I’ve noticed a change in my son’s morning routine. He used to start every day by asking if he should wear short or long sleeves. Now he wears long sleeves without asking. Every day. And sometimes a sweatshirt or jacket. I didn’t think much of it since it has, after all, been “winter” in SoCal.
Then a few days ago he came in with a couple pieces of wood and asked if he could somehow tie them with rope around his head so they covered his face, “and maybe drill some holes here for my eyes so I can see”.
Come to find out, there’s drama in the neighborhood. One of the boys Nathan plays with got a BB gun. Now Nathan thinks about the reality of getting shot with a BB every day from the time he wakes up to the time he goes to bed. He frets about it, plans for it, and dresses accordingly.
A BB gun. And he’s crafting his own armor.
“For our struggle is not against flesh and blood, but against the rulers, against the authorities, against the powers of this dark world and against the spiritual forces of evil in the heavenly realms.” Ephesians 6:12
Maybe we should take a lesson from Nathan. When was the last time you woke up planning on being attacked by the enemy, so you buckled some truth around your waist or covered your weaknesses with righteousness before you even left the house?
We are in a battle. Our enemy is far more menacing than the neighborhood kid with an AirSoft. And we must – we MUST – be ready!
Last night when I put the girls to bed, Molly started to cry and said she was sad. I listened and talked to her for a few minutes, and then suggested she get her journal and write down to God what she was sad about. Later, when she was asleep I went in and peeked at her journal. (I know, I know. And I’ll quit when she is older. But for now, she’s 6 and I was curious.) I had to choke back the tears when I read it.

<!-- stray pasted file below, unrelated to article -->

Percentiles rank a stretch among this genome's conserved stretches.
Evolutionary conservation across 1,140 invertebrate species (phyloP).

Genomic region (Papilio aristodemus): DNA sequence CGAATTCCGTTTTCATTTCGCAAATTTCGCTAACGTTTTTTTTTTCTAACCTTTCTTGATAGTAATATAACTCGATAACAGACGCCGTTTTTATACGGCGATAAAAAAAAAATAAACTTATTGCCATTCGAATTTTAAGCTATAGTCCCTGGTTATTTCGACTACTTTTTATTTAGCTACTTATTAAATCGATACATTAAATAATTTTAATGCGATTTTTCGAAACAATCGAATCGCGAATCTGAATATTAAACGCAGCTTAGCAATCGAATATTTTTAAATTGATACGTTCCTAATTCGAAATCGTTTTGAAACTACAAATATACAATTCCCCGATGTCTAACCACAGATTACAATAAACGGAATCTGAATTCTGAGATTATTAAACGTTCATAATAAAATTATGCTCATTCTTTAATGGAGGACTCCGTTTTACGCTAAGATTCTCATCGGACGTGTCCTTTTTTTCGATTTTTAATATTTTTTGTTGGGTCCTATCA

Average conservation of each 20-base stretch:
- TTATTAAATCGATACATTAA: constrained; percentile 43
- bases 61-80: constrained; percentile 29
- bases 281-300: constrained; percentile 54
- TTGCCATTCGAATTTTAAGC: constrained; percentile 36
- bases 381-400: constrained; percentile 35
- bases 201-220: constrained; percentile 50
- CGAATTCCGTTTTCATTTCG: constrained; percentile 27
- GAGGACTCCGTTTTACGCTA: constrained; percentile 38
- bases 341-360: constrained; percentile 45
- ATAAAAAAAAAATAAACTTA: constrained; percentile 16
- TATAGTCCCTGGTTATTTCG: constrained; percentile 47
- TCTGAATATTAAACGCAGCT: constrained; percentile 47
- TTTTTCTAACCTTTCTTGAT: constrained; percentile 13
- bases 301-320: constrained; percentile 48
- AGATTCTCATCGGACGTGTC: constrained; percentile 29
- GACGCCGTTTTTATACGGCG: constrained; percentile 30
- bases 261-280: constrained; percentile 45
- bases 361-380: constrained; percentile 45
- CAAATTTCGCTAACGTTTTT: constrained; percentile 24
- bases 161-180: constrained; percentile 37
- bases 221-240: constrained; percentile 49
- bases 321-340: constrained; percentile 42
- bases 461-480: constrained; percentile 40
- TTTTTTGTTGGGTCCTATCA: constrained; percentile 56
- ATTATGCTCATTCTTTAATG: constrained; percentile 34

In case you can’t read it, here is what it says (leaving the spelling errors as only a 6 year old can make them)…
“Dear God help me not be sad evrey neit.
Dear God help me not just in the neit.”
Help me, not just in the night. How many times I have needed to pray that prayer. When I feel inadequate. When I know I’ve blown it and have to go apologize. When I’m scared at what the future holds. When life just keeps piling on.
“But I call to God, and the LORD saves me. Evening, morning and noon I cry out in distress, and He hears my voice….Cast your cares on the LORD and He will sustain you; He will never let the righteous fall.” Psalm 55:16, 17 & 22
I’m so glad Molly knows she can ask God for help “not just in the neit”. And I’m even more glad we have a God who wants to hear from His children. So what’s on your heart that you need to tell God about, even if you’re reading this in the middle of the day?
A couple days ago I was with the kids at the pool. While trying to teach Nathan and Anne how to dive, I looked over and watched Molly very intentionally step up to the edge of the pool. She had a focused, determined posture and look. I could tell she was thinking hard about what she was doing, and she was a little bit scared. After a second or two of collecting her wits and balance, she slowly raised both arms and cocked one knee up high and I immediately recognized she was about to do “The Crane”. (Yes, my 6 year old daughter has seen The Karate Kid … several times.) So there she is, arms and knee raised as high as she can get them, studying her landing for several seconds. After what would have been a very choreographed dramatic pause in a movie – but in real life just Molly gathering her courage – she leapt. And I must say, executed a very nice “Crane Kick” right into the water. As a dad I almost cried.
Molly is so pure. She had a thought – “I wonder if I can jump in the pool like the Karate Kid?” You could see the concern and fear on her face, but you could also see the courage and determination welling from deep within.
I wish I could describe the pride on her face when her little head bobbed back up above the surface. But I suspect my little face was pretty proud, too, the way a father’s should be when his children take risks. And possibly, just possibly, the way our Heavenly Father beams with pride at us, His beloved children.